In the late summer of 1813, U.S. Naval hero Oliver Hazard Perry put the wind at his back and sailed forth with his squadron of light brigs from the tiny port at Put-In-Bay, Ohio, after the War of 1812 had spilled across the Great Lakes.

Despite losing his flagship to carronade fire, Perry regrouped and unleashed broadsides that battered the Royal Navy’s vessels into submission. The Battle of Lake Erie wrested control of the lakes from the Crown permanently. The next time that the British invaded the Ohio shore, the outcome was considerably less painful.

It was an unlikely locale, a village of less than 200 souls on an island in the shallows of Lake Erie, but Put-In-Bay became a place where sports cars engaged in spirited racing starting in the 1950s, as Americans’ fascination with imported cars swelled.

The offshore Ohio hamlet never achieved the prominence of bigger venues such as Sebring, Torrey Pines or Watkins Glen, but for the time they lasted, the Put-In-Bay meets were heartily anticipated gatherings of the Midwest faithful. Not only that, but the races also stood as a source of civic pride that still endures today.

Most of the competitors were weekend enthusiasts, pure amateurs, but some well-known people also carved corners in the middle of Lake Erie. Put-In-Bay today stands as a vital link to America’s early road racing heritage.

Beyond any dispute, it’s also one of the United States’ most aesthetically pleasurable motorsports venues. Put-In-Bay is located on South Bass Island partway between Sandusky and Toledo in Ottawa County, Ohio.

The island, and its natural harbor, was discovered in 1679 by the French explorer and trader Robert La Salle, who named it Isle de Fleurs after its plentiful wildflowers. The nearest Ohio town of any size is Port Clinton. Put-In-Bay has never had many residents — just 138 as of 2010 — but tourism has defined its existence in recent history, the island served by ferries and commercial aviation.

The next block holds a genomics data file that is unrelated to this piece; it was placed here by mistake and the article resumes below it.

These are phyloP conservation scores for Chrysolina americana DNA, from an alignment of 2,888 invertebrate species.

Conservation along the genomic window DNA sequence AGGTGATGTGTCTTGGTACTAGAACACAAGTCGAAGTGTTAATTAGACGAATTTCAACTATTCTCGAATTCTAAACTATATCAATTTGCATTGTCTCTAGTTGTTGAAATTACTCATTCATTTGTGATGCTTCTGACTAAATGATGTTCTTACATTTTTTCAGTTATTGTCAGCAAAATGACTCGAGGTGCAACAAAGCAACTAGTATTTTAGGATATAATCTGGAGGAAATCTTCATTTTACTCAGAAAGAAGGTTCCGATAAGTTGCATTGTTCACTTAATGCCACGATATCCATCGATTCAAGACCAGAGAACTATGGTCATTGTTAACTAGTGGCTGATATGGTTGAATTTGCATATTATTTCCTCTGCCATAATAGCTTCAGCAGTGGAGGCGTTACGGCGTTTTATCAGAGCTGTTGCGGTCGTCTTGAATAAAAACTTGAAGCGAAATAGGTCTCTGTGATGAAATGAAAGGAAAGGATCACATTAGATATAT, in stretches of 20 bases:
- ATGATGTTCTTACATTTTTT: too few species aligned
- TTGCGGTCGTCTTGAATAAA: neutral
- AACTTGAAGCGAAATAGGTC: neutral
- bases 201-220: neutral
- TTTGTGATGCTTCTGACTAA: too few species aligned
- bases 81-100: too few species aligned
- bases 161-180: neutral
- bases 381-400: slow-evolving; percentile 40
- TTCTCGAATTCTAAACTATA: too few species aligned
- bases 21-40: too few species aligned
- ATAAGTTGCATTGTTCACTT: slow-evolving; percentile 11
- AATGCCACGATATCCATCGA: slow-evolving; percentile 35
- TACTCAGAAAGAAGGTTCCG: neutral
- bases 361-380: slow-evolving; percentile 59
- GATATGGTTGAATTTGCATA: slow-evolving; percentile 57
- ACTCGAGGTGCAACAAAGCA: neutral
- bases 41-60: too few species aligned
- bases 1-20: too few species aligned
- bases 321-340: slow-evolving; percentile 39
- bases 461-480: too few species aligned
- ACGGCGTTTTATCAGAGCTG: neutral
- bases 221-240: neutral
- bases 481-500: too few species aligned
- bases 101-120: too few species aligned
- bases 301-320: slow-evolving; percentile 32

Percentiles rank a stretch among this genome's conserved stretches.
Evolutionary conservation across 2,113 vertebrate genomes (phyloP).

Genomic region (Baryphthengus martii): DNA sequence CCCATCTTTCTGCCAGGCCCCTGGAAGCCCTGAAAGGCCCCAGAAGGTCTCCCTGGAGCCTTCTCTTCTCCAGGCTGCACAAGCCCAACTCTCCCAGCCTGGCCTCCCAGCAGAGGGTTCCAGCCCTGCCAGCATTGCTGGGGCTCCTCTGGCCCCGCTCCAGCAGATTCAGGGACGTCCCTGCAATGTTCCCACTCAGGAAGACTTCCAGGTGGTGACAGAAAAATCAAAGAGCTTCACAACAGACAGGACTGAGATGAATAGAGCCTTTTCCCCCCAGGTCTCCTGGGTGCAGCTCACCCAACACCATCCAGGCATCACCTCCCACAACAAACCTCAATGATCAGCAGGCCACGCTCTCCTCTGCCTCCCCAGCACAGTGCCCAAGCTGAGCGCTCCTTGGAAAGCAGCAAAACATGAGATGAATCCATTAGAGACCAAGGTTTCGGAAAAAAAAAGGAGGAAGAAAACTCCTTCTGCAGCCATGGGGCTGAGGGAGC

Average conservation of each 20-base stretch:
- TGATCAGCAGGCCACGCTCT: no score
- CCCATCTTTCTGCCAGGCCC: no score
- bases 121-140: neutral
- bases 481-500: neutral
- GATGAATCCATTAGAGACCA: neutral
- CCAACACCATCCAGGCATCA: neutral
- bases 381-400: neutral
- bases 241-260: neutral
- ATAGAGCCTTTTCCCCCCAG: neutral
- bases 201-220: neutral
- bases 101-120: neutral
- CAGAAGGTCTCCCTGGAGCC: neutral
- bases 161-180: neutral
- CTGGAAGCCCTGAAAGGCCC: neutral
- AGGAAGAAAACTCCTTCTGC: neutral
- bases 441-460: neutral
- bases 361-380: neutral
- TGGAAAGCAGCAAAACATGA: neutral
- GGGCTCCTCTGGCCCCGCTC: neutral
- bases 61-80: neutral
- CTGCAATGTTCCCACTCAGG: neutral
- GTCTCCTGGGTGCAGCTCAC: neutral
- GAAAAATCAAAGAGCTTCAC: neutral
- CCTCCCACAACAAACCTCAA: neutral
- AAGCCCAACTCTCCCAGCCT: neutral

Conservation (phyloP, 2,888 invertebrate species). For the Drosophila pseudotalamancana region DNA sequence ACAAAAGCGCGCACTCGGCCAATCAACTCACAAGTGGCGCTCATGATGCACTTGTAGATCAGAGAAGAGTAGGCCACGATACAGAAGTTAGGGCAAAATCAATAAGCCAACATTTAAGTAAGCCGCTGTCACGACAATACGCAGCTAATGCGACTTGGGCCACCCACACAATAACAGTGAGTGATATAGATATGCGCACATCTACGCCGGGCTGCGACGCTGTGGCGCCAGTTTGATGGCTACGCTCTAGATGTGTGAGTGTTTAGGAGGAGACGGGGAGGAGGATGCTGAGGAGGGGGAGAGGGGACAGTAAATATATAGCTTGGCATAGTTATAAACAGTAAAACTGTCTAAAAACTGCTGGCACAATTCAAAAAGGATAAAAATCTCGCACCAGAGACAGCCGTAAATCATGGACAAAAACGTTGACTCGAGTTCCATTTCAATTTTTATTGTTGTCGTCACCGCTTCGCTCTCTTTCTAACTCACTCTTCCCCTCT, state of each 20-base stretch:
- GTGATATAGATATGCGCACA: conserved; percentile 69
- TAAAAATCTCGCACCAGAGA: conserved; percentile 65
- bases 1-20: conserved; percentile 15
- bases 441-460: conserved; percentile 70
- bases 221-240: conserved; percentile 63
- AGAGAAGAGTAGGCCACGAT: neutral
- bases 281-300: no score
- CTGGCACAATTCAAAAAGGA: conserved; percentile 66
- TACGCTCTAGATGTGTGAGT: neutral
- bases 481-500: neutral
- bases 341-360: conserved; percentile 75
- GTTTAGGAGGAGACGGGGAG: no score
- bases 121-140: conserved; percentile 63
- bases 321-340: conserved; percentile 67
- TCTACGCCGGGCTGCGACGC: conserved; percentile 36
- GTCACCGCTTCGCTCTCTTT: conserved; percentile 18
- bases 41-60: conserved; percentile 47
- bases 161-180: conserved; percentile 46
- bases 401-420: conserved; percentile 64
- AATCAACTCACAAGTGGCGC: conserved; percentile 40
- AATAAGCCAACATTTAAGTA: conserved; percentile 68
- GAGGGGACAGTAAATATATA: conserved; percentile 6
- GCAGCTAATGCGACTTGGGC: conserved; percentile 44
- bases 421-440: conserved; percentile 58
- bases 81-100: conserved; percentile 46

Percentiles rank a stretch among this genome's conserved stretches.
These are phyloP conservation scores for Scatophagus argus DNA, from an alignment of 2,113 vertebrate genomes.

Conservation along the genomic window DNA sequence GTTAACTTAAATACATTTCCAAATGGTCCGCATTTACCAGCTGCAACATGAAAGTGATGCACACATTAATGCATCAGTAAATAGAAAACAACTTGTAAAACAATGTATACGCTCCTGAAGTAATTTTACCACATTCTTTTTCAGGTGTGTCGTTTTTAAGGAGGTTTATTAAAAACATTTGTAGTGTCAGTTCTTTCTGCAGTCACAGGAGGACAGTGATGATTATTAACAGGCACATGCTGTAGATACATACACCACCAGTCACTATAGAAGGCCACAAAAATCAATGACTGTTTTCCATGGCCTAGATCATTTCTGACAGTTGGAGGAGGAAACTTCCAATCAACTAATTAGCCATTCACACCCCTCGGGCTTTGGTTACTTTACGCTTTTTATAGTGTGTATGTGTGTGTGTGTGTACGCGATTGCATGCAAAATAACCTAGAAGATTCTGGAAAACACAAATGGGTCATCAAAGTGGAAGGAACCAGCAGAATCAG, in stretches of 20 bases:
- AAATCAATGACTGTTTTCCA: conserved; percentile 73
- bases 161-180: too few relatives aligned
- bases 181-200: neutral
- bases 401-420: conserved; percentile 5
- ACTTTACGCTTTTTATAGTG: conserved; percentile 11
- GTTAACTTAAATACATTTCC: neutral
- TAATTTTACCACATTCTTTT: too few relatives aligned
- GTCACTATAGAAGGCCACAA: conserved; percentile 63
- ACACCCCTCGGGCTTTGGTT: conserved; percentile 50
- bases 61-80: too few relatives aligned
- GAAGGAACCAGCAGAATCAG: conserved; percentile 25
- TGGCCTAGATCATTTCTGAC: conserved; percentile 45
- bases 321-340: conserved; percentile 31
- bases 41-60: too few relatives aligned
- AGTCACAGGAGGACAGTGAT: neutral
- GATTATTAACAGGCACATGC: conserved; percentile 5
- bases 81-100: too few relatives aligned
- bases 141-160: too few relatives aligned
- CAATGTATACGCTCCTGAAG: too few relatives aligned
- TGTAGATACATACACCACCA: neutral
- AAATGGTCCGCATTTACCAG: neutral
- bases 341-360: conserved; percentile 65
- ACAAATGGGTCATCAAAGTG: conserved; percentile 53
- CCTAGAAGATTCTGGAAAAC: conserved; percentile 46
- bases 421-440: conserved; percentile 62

And despite is remoteness from the mainland, Put-In-Bay has always been a car town. According to Manley Ford, event coordinator and historian of the Put-In-Bay Road Race Heritage Society, more than 200 registered vintage automobiles exist on the island today, even though its land area is less than half a square mile.

That automotive connection persuaded the village elders to overlook the fact that around 1950, the handful of residents who owned early sports cars enjoyed squirting around the island’s narrow, crowned blacktop roads in them. The idea for holding organized competition is credited to Dick Henn who along with his wife, Betty, were founding members of the Cleveland Sport Car Club, a very early enthusiast group in northern Ohio.

Henn assessed what existed of the village road network and sketched out a 3.2-mile, six-corner circuit around Put-In-Bay, including significant elevation changes and a blast through the downtown on each lap in early Watkins Glen style.

Interestingly, at no point did the course venture next to the water, although race lore has it that at least one competitor took an unscheduled dip in Lake Erie after apparently losing his brakes on an escape road. The circuit was unforgiving and very rough, more than capable of ripping parts away from race cars.

The initial Put-In-Bay race was scheduled for June 1952 and drew a field of the 30 entries. The competitors took the green flag and went snarling around the course, but rain halted the race after four laps and it was declared complete.

The following June, a bigger group of competitors took the ferry for a race program that consisted of three events — 10 laps for factory-stock MGs, 12 laps for sports cars up to 1,350cc and a 15-lapper for open sports cars with displacements up to 1,950cc.

John Whitlock, of Pontiac, Mich., won the first official Put-In-Bay race, the event for stock MGs. Finishing second from last in the final race was Dr. Sam Sheppard, of Cleveland, who drove a 1,250cc MG and shortly entered history for a different reason: Convicted of murdering his wife in 1954, Sheppard was acquitted in the spectacular case following a retrial. The case inspired the TV drama “The Fugitive.”

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